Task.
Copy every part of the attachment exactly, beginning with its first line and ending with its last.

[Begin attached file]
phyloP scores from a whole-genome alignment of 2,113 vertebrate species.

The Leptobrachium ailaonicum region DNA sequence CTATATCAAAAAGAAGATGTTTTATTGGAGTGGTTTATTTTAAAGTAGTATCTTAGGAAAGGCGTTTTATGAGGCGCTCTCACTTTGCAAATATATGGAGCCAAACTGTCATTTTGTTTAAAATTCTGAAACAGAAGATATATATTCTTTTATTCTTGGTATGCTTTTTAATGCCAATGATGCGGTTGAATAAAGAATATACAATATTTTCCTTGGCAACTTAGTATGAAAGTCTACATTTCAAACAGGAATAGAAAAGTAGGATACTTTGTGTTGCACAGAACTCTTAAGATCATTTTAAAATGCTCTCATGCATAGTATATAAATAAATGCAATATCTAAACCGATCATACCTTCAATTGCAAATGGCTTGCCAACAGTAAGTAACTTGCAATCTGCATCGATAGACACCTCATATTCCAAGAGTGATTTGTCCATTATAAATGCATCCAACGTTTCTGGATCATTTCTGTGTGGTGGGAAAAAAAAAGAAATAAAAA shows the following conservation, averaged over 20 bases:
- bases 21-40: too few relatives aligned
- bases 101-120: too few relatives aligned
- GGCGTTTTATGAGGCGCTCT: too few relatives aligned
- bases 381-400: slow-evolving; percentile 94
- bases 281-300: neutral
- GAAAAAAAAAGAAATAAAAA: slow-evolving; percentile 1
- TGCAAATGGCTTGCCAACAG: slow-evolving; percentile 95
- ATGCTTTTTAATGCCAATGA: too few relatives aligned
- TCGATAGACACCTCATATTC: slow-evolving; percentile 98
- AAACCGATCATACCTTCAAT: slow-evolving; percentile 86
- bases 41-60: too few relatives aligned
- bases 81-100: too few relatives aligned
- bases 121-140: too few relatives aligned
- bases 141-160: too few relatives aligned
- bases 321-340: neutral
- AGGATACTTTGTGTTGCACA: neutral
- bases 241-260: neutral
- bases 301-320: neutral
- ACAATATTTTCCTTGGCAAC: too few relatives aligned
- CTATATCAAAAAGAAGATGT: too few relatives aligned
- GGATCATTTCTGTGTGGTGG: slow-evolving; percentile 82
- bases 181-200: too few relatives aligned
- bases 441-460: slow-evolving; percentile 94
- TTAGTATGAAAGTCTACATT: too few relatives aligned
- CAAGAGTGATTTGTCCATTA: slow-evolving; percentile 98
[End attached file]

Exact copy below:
phyloP scores from a whole-genome alignment of 2,113 vertebrate species.

The Leptobrachium ailaonicum region DNA sequence CTATATCAAAAAGAAGATGTTTTATTGGAGTGGTTTATTTTAAAGTAGTATCTTAGGAAAGGCGTTTTATGAGGCGCTCTCACTTTGCAAATATATGGAGCCAAACTGTCATTTTGTTTAAAATTCTGAAACAGAAGATATATATTCTTTTATTCTTGGTATGCTTTTTAATGCCAATGATGCGGTTGAATAAAGAATATACAATATTTTCCTTGGCAACTTAGTATGAAAGTCTACATTTCAAACAGGAATAGAAAAGTAGGATACTTTGTGTTGCACAGAACTCTTAAGATCATTTTAAAATGCTCTCATGCATAGTATATAAATAAATGCAATATCTAAACCGATCATACCTTCAATTGCAAATGGCTTGCCAACAGTAAGTAACTTGCAATCTGCATCGATAGACACCTCATATTCCAAGAGTGATTTGTCCATTATAAATGCATCCAACGTTTCTGGATCATTTCTGTGTGGTGGGAAAAAAAAAGAAATAAAAA shows the following conservation, averaged over 20 bases:
- bases 21-40: too few relatives aligned
- bases 101-120: too few relatives aligned
- GGCGTTTTATGAGGCGCTCT: too few relatives aligned
- bases 381-400: slow-evolving; percentile 94
- bases 281-300: neutral
- GAAAAAAAAAGAAATAAAAA: slow-evolving; percentile 1
- TGCAAATGGCTTGCCAACAG: slow-evolving; percentile 95
- ATGCTTTTTAATGCCAATGA: too few relatives aligned
- TCGATAGACACCTCATATTC: slow-evolving; percentile 98
- AAACCGATCATACCTTCAAT: slow-evolving; percentile 86
- bases 41-60: too few relatives aligned
- bases 81-100: too few relatives aligned
- bases 121-140: too few relatives aligned
- bases 141-160: too few relatives aligned
- bases 321-340: neutral
- AGGATACTTTGTGTTGCACA: neutral
- bases 241-260: neutral
- bases 301-320: neutral
- ACAATATTTTCCTTGGCAAC: too few relatives aligned
- CTATATCAAAAAGAAGATGT: too few relatives aligned
- GGATCATTTCTGTGTGGTGG: slow-evolving; percentile 82
- bases 181-200: too few relatives aligned
- bases 441-460: slow-evolving; percentile 94
- TTAGTATGAAAGTCTACATT: too few relatives aligned
- CAAGAGTGATTTGTCCATTA: slow-evolving; percentile 98